Introduction: The main focus of our study was on prevalence and potential explanatory factors related to personal protective measures (e.g., face mask wearing and physical distancing) in the southeastern Iranian population during the coronavirus disease 2019 (COVID-19) pandemic.
Methods: A total of 351 participants in southeastern Iran were examined in this cross-sectional study using self-report scales of personality traits, COVID-19 risk perception, face mask wearing, physical distancing, and public trust. The data were analyzed by SPSS v25 software at the significance level of p<0.05.
Results: Descriptive statistics showed that the prevalence rates of COVID-19 risk perception and face mask wearing among participants were 76.4% and 77.8%, respectively. In addition, 59.6% of participants reported that they maintained an adequate distance when communicating with others; 41.9% acknowledged that they did not allow relatives and friends to visit them at home; 46.8% said they preferred to stay at home and not go outside unless necessary. Furthermore, multiple regression analysis revealed that older age, being female, lower levels of neuroticism and higher levels of extraversion, agreeableness, conscientiousness, COVID-19 risk perception, and public trust were associated with higher adherence to personal protective measures.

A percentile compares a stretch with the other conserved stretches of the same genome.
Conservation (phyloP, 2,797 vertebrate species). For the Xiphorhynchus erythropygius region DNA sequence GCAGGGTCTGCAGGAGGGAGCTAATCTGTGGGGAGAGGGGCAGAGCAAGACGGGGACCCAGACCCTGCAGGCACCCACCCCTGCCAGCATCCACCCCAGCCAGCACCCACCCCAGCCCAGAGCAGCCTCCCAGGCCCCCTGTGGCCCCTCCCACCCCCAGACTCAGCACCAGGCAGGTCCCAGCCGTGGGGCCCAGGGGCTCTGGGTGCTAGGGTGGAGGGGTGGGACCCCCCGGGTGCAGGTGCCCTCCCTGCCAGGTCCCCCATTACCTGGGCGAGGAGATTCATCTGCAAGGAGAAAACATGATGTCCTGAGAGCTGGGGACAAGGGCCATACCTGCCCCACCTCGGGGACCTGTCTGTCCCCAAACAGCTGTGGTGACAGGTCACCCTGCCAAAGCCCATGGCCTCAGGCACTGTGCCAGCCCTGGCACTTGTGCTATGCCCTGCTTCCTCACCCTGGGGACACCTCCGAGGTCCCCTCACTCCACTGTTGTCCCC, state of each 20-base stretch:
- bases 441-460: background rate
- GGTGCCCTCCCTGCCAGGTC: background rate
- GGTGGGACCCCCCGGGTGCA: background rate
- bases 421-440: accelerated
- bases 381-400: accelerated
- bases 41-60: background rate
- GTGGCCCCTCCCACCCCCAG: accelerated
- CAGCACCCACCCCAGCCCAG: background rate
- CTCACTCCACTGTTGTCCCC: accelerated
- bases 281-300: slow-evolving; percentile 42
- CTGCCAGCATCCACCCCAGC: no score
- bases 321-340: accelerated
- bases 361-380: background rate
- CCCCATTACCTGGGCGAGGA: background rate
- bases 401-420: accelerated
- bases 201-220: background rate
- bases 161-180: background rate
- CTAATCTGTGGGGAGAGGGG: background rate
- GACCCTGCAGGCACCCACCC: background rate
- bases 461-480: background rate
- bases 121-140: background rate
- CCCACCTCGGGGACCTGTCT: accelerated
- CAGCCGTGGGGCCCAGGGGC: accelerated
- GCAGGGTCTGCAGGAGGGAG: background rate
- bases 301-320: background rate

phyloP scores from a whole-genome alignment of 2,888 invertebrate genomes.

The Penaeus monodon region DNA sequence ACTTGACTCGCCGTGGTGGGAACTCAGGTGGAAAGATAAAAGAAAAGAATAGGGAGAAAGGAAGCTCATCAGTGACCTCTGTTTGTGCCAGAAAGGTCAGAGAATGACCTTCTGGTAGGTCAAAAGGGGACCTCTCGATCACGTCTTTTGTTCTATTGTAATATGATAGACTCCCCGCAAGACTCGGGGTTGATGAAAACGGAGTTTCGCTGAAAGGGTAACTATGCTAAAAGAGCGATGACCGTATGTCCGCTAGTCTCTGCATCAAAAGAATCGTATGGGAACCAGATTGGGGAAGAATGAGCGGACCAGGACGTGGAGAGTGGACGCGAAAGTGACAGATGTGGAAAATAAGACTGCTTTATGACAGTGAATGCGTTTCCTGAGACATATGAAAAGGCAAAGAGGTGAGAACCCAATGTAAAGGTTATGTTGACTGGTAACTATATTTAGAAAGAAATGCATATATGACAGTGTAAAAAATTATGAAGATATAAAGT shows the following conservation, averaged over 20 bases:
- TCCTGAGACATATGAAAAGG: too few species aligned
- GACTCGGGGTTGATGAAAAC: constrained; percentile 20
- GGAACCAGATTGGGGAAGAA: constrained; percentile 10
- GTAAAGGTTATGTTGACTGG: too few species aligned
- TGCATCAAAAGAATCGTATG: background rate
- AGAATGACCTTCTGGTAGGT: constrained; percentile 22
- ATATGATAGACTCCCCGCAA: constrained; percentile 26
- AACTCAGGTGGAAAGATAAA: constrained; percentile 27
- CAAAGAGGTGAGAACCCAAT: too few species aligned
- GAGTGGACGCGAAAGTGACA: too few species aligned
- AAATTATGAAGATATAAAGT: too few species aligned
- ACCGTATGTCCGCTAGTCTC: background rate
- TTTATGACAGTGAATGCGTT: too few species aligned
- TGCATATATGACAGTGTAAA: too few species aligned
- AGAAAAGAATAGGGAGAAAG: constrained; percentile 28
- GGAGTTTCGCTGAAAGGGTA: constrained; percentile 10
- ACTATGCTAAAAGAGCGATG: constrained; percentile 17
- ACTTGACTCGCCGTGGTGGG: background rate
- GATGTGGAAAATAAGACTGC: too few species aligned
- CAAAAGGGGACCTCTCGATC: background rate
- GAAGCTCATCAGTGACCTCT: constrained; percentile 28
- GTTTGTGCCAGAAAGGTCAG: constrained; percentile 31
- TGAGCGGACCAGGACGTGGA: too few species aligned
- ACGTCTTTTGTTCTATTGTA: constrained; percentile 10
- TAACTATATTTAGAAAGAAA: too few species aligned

Conclusions: These results emphasized the importance of individual differences in reacting to the COVID-19 pandemic and provided essential information about related factors of personal protective measures. However, further investigations should be carried out due to inconsistent findings concerning the roles of age, gender, education, income, and neuroticism in adopting personal protective measures.